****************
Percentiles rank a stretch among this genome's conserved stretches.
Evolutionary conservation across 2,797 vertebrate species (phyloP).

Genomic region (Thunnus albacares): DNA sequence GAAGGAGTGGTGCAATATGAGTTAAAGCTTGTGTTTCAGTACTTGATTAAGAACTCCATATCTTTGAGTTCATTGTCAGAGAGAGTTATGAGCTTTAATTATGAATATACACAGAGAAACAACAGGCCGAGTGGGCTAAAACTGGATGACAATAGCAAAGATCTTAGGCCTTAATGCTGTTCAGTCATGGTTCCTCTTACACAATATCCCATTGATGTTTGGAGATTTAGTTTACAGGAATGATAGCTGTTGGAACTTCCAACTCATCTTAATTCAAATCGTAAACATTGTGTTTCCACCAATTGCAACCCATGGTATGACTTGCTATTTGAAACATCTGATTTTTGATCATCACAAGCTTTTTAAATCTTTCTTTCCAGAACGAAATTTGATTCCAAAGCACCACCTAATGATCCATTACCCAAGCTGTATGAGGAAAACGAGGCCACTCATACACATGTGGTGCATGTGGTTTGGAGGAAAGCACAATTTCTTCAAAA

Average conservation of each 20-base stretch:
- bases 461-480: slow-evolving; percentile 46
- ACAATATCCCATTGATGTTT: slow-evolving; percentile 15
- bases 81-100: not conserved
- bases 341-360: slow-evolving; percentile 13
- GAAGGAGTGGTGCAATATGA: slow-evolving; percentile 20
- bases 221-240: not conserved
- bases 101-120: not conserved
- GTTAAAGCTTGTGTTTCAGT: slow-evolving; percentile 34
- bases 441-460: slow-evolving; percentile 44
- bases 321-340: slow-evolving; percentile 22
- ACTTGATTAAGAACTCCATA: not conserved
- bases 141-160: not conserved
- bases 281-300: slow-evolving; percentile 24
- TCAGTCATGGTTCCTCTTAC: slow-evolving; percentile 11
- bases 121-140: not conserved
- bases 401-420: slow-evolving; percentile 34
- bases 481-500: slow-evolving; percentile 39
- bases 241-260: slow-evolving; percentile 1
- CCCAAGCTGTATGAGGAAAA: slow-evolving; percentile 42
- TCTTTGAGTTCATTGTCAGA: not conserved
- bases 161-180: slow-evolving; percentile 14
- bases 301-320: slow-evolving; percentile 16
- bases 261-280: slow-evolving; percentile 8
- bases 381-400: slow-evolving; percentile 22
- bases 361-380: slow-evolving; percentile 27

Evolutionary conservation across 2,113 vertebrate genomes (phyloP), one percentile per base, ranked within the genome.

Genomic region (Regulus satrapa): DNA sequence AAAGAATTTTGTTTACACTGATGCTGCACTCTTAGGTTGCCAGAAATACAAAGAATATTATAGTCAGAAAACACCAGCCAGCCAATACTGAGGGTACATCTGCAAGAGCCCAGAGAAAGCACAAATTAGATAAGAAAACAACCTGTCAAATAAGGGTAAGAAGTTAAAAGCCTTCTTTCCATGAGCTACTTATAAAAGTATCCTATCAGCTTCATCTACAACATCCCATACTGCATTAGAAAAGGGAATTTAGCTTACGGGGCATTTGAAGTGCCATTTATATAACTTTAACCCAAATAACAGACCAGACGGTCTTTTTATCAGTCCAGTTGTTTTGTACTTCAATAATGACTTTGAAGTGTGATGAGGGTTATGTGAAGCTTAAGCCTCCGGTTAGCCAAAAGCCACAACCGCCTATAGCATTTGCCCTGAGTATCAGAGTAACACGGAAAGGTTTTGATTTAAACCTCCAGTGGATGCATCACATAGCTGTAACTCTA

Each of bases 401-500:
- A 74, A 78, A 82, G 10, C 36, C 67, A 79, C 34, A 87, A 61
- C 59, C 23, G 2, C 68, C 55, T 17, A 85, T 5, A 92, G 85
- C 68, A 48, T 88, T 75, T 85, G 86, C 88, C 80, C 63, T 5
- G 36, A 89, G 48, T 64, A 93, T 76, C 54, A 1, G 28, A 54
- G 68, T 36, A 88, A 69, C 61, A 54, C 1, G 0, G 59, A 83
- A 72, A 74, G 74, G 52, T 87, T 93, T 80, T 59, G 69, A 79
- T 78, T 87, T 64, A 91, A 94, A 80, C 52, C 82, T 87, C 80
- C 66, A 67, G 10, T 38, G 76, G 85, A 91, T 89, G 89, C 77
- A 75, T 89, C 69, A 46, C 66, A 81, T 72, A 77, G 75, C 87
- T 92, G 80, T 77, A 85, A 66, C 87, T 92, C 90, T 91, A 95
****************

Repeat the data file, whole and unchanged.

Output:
Percentiles rank a stretch among this genome's conserved stretches.
Evolutionary conservation across 2,797 vertebrate species (phyloP).

Genomic region (Thunnus albacares): DNA sequence GAAGGAGTGGTGCAATATGAGTTAAAGCTTGTGTTTCAGTACTTGATTAAGAACTCCATATCTTTGAGTTCATTGTCAGAGAGAGTTATGAGCTTTAATTATGAATATACACAGAGAAACAACAGGCCGAGTGGGCTAAAACTGGATGACAATAGCAAAGATCTTAGGCCTTAATGCTGTTCAGTCATGGTTCCTCTTACACAATATCCCATTGATGTTTGGAGATTTAGTTTACAGGAATGATAGCTGTTGGAACTTCCAACTCATCTTAATTCAAATCGTAAACATTGTGTTTCCACCAATTGCAACCCATGGTATGACTTGCTATTTGAAACATCTGATTTTTGATCATCACAAGCTTTTTAAATCTTTCTTTCCAGAACGAAATTTGATTCCAAAGCACCACCTAATGATCCATTACCCAAGCTGTATGAGGAAAACGAGGCCACTCATACACATGTGGTGCATGTGGTTTGGAGGAAAGCACAATTTCTTCAAAA

Average conservation of each 20-base stretch:
- bases 461-480: slow-evolving; percentile 46
- ACAATATCCCATTGATGTTT: slow-evolving; percentile 15
- bases 81-100: not conserved
- bases 341-360: slow-evolving; percentile 13
- GAAGGAGTGGTGCAATATGA: slow-evolving; percentile 20
- bases 221-240: not conserved
- bases 101-120: not conserved
- GTTAAAGCTTGTGTTTCAGT: slow-evolving; percentile 34
- bases 441-460: slow-evolving; percentile 44
- bases 321-340: slow-evolving; percentile 22
- ACTTGATTAAGAACTCCATA: not conserved
- bases 141-160: not conserved
- bases 281-300: slow-evolving; percentile 24
- TCAGTCATGGTTCCTCTTAC: slow-evolving; percentile 11
- bases 121-140: not conserved
- bases 401-420: slow-evolving; percentile 34
- bases 481-500: slow-evolving; percentile 39
- bases 241-260: slow-evolving; percentile 1
- CCCAAGCTGTATGAGGAAAA: slow-evolving; percentile 42
- TCTTTGAGTTCATTGTCAGA: not conserved
- bases 161-180: slow-evolving; percentile 14
- bases 301-320: slow-evolving; percentile 16
- bases 261-280: slow-evolving; percentile 8
- bases 381-400: slow-evolving; percentile 22
- bases 361-380: slow-evolving; percentile 27

Evolutionary conservation across 2,113 vertebrate genomes (phyloP), one percentile per base, ranked within the genome.

Genomic region (Regulus satrapa): DNA sequence AAAGAATTTTGTTTACACTGATGCTGCACTCTTAGGTTGCCAGAAATACAAAGAATATTATAGTCAGAAAACACCAGCCAGCCAATACTGAGGGTACATCTGCAAGAGCCCAGAGAAAGCACAAATTAGATAAGAAAACAACCTGTCAAATAAGGGTAAGAAGTTAAAAGCCTTCTTTCCATGAGCTACTTATAAAAGTATCCTATCAGCTTCATCTACAACATCCCATACTGCATTAGAAAAGGGAATTTAGCTTACGGGGCATTTGAAGTGCCATTTATATAACTTTAACCCAAATAACAGACCAGACGGTCTTTTTATCAGTCCAGTTGTTTTGTACTTCAATAATGACTTTGAAGTGTGATGAGGGTTATGTGAAGCTTAAGCCTCCGGTTAGCCAAAAGCCACAACCGCCTATAGCATTTGCCCTGAGTATCAGAGTAACACGGAAAGGTTTTGATTTAAACCTCCAGTGGATGCATCACATAGCTGTAACTCTA

Each of bases 401-500:
- A 74, A 78, A 82, G 10, C 36, C 67, A 79, C 34, A 87, A 61
- C 59, C 23, G 2, C 68, C 55, T 17, A 85, T 5, A 92, G 85
- C 68, A 48, T 88, T 75, T 85, G 86, C 88, C 80, C 63, T 5
- G 36, A 89, G 48, T 64, A 93, T 76, C 54, A 1, G 28, A 54
- G 68, T 36, A 88, A 69, C 61, A 54, C 1, G 0, G 59, A 83
- A 72, A 74, G 74, G 52, T 87, T 93, T 80, T 59, G 69, A 79
- T 78, T 87, T 64, A 91, A 94, A 80, C 52, C 82, T 87, C 80
- C 66, A 67, G 10, T 38, G 76, G 85, A 91, T 89, G 89, C 77
- A 75, T 89, C 69, A 46, C 66, A 81, T 72, A 77, G 75, C 87
- T 92, G 80, T 77, A 85, A 66, C 87, T 92, C 90, T 91, A 95